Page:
Independent Historian

Jean-Damascène Gasanabo has a Ph.D. in Education from the University of Geneva, Switzerland (2004) and is the author of a doctoral thesis pertaining to the analysis of history textbooks and the construction of exclusive identities in Rwanda from 1962 to 1994.  After his doctorate, he worked with UNESCO in Paris as a Consultant in Education Sector for the project “Fostering Peaceful Co-Existence through Analysis and Revision of History Curricula and School Textbooks in South-Eastern Europe” (2005-2006) as well as collaborating as a Programme Specialist for “The United Nations Secretary-General’s Study on Violence against Children” (2006). From October 2006 to August 2008, he was Head of Support for Communication, Research and Special Projects at Geneva Call, an international humanitarian organisation. He is now back to UNESCO Headquarters in Paris as a Consultant in the Sector of Education for the projects “Education for Holocaust Remembrance” and “Prevention of school related gender-based violence in post-conflict countries: from African case studies to international cooperation” as well as in the Sector of Social and Human Sciences where he is responsible for producing Policy Briefs for the Management of Social Transformations (MOST) Programme.

He has published various articles and contributed to a number of collective works including “Rwandan Genocide: Sociological, Economic and Psychological Consequences”, in Afro-Asian Conflicts: Changing Contours, Costs and Consequences, edited by Seema Shekhawat & Debidatta Aurobinda Mahapatra, (New Delhi, New Century Publications, 2008), pp. 193-216; “Le génocide des Tutsi du Rwanda” (co-authored with Jean-Pierre Chrétien), in Barbara Lefebvre & Sophie Ferhadjian (eds.), Comprendre les génocides du XXe siècle (Paris: Comparer –Enseigner, Bréal, 2007), pp. 130-153; “School History and Mechanisms for the Construction of Exclusive Identities: The Case of Rwanda from 1962 to 1994”, in UNESCO-IBE, Textbooks and Quality Learning for All: Some Lessons Learned from International Experiences (Paris, UNESCO-IBE, 2006), pp. 365-404 and “The Rwandan Akazi (Forced Labour) System, History, and Humiliation,” Social Alternatives (Special Issue ‘Humiliation and History in Global Perspectives’), University of Queensland, Australia, Vol. 25, No. 1, First Quarter, 2006, pp. 50-55.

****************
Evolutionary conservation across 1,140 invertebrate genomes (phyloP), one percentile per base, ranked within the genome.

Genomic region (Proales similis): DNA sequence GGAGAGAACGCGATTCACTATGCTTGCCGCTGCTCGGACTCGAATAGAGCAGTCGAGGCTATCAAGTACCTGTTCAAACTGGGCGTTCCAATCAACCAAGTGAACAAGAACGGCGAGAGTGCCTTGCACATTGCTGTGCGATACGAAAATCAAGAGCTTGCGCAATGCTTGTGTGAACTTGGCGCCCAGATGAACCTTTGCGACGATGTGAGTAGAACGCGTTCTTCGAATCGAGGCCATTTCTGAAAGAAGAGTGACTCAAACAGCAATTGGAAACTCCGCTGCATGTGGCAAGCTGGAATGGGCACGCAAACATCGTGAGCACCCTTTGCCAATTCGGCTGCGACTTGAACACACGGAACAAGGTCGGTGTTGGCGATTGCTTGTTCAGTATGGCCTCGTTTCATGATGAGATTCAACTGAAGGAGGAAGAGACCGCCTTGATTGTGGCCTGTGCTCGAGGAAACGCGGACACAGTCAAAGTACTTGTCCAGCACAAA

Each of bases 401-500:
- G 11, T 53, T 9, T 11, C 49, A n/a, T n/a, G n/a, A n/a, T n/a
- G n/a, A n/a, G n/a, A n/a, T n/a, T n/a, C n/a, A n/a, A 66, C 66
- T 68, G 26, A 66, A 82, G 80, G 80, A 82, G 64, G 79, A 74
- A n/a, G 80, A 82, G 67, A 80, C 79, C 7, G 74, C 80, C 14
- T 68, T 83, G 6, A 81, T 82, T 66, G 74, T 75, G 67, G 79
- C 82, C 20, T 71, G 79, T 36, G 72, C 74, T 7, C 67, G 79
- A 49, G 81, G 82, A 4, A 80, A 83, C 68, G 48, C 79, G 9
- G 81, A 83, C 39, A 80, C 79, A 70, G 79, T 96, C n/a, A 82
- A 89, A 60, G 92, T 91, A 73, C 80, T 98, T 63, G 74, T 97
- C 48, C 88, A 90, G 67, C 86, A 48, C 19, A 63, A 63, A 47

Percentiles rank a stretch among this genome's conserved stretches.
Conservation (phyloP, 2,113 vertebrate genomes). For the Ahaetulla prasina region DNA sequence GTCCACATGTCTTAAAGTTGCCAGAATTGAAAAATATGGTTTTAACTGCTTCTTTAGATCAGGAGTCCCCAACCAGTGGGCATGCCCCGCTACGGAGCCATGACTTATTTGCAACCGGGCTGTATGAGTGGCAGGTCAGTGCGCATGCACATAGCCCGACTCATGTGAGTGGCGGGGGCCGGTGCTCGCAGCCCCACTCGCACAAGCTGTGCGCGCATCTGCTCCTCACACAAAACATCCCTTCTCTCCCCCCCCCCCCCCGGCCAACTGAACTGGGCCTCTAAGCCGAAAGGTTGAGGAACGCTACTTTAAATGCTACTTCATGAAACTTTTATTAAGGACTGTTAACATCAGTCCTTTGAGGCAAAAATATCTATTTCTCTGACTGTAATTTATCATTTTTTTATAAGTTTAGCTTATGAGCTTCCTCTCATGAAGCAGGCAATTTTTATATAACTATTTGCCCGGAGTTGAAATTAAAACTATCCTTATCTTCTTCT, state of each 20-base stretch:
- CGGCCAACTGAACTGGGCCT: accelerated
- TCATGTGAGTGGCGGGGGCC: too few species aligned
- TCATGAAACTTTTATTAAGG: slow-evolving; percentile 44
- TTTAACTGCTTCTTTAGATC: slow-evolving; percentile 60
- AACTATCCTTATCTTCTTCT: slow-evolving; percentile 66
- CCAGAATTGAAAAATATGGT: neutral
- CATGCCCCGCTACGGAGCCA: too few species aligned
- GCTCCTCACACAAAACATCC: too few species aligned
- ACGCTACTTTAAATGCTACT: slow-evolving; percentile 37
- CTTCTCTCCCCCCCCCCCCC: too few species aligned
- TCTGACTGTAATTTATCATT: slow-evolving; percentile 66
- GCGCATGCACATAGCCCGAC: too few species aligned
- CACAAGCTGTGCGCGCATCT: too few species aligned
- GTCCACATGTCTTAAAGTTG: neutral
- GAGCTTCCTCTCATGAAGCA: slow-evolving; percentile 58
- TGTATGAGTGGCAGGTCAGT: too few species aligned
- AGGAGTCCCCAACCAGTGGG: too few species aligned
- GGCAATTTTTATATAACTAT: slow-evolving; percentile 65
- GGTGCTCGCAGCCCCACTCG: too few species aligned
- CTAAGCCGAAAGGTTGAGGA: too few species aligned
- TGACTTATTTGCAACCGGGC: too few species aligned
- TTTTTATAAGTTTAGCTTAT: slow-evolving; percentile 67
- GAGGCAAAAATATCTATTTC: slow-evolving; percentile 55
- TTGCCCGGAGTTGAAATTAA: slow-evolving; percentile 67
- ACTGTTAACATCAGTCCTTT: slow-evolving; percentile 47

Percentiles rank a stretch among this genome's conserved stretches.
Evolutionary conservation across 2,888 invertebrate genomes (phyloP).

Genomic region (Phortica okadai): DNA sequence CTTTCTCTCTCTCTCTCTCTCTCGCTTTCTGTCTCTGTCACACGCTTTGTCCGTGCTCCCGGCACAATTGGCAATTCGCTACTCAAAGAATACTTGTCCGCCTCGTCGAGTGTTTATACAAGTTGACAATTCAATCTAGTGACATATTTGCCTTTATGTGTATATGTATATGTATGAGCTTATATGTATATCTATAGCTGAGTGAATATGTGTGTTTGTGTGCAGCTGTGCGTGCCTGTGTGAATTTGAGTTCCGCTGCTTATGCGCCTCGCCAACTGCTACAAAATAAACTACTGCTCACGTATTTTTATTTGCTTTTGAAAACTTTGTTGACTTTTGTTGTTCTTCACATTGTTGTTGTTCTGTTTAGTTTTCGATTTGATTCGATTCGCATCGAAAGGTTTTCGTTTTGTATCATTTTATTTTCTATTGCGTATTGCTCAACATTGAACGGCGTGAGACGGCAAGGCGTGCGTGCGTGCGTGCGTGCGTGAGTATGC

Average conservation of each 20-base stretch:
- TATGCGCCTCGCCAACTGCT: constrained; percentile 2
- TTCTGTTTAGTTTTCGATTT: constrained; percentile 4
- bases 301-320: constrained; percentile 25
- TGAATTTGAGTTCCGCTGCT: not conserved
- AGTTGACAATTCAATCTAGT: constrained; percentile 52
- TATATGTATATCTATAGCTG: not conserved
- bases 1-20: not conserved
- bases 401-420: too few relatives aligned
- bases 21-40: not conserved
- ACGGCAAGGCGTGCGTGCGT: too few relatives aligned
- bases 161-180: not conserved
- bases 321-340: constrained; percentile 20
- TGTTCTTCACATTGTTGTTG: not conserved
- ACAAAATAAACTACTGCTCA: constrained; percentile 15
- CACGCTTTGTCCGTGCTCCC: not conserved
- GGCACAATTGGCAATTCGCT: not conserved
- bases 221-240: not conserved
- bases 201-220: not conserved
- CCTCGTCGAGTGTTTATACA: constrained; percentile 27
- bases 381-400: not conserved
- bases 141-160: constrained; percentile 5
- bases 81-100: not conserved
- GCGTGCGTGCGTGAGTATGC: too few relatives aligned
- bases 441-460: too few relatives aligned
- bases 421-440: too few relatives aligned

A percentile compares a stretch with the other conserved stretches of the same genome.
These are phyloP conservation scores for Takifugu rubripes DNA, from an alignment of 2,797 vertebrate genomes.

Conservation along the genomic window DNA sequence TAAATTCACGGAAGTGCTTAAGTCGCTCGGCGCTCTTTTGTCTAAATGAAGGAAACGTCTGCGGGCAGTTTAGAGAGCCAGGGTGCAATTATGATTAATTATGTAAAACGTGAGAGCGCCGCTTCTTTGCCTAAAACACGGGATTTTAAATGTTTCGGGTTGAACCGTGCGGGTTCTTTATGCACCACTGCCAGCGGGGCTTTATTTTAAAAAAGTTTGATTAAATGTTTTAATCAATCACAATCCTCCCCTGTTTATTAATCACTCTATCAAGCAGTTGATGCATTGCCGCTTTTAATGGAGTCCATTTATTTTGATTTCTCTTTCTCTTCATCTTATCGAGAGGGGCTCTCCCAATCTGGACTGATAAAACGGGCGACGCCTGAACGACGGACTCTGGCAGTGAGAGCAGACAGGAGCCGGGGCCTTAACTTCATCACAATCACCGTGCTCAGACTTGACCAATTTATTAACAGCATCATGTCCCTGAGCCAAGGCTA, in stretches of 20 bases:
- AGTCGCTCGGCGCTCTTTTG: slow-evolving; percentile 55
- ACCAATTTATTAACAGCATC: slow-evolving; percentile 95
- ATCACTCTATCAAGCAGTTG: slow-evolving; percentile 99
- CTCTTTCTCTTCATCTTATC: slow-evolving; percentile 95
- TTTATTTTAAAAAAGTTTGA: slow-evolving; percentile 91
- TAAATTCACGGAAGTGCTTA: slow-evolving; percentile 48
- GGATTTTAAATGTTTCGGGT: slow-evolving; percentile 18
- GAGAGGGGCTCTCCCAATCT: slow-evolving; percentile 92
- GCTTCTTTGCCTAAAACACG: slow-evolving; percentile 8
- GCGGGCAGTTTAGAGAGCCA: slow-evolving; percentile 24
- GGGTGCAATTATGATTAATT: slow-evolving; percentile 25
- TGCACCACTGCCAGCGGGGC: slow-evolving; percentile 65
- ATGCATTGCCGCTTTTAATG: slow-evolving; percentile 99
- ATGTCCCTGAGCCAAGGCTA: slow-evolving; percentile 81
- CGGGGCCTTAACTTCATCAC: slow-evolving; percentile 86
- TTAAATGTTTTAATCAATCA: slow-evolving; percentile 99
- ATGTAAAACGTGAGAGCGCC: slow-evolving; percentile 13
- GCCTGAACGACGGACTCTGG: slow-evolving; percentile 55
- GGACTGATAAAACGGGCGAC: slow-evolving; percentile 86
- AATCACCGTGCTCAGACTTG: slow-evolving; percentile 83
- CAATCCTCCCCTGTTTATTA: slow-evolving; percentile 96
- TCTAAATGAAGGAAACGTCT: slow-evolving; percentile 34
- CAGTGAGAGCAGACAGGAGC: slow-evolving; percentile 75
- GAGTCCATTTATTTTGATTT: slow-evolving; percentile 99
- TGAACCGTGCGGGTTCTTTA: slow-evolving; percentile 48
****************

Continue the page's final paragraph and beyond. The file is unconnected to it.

Madame Eugénie Tell Eboué (1891-1972)

On October 21, 1945, Madame Eugénie Tell Eboué, the widow of Félix Eboué, former Governor General of French Equatorial Africa, became the first woman of African descent to be elected to the French National Assembly in Paris.  Born Eugénie Tell on November 23, 1891 in … Read MoreMadame Eugénie Tell Eboué (1891-1972)

The Brazzaville Conference, 1944

The Brazzaville Conference was organized during the Second World War and took place in Brazzaville, the capital city of the colony of French Equatorial Africa from January 30 to February 8, 1944.  The Conference was sponsored by the French Committee of the National Liberation (CFLN). … Read MoreThe Brazzaville Conference, 1944

Two Families, Two Destinies: A Personal Perspective on the Rwandan Genocide of 1994

Never Again, Rwandan Genocide Skulls on Display “Image Ownership: Public Domain” From April to July 1994 Rwanda suffered through a period of government-sanctioned mass murder which resulted in the deaths of nearly one million Tutsi men, women and children. Most observers point to myriad factors … Read MoreTwo Families, Two Destinies: A Personal Perspective on the Rwandan Genocide of 1994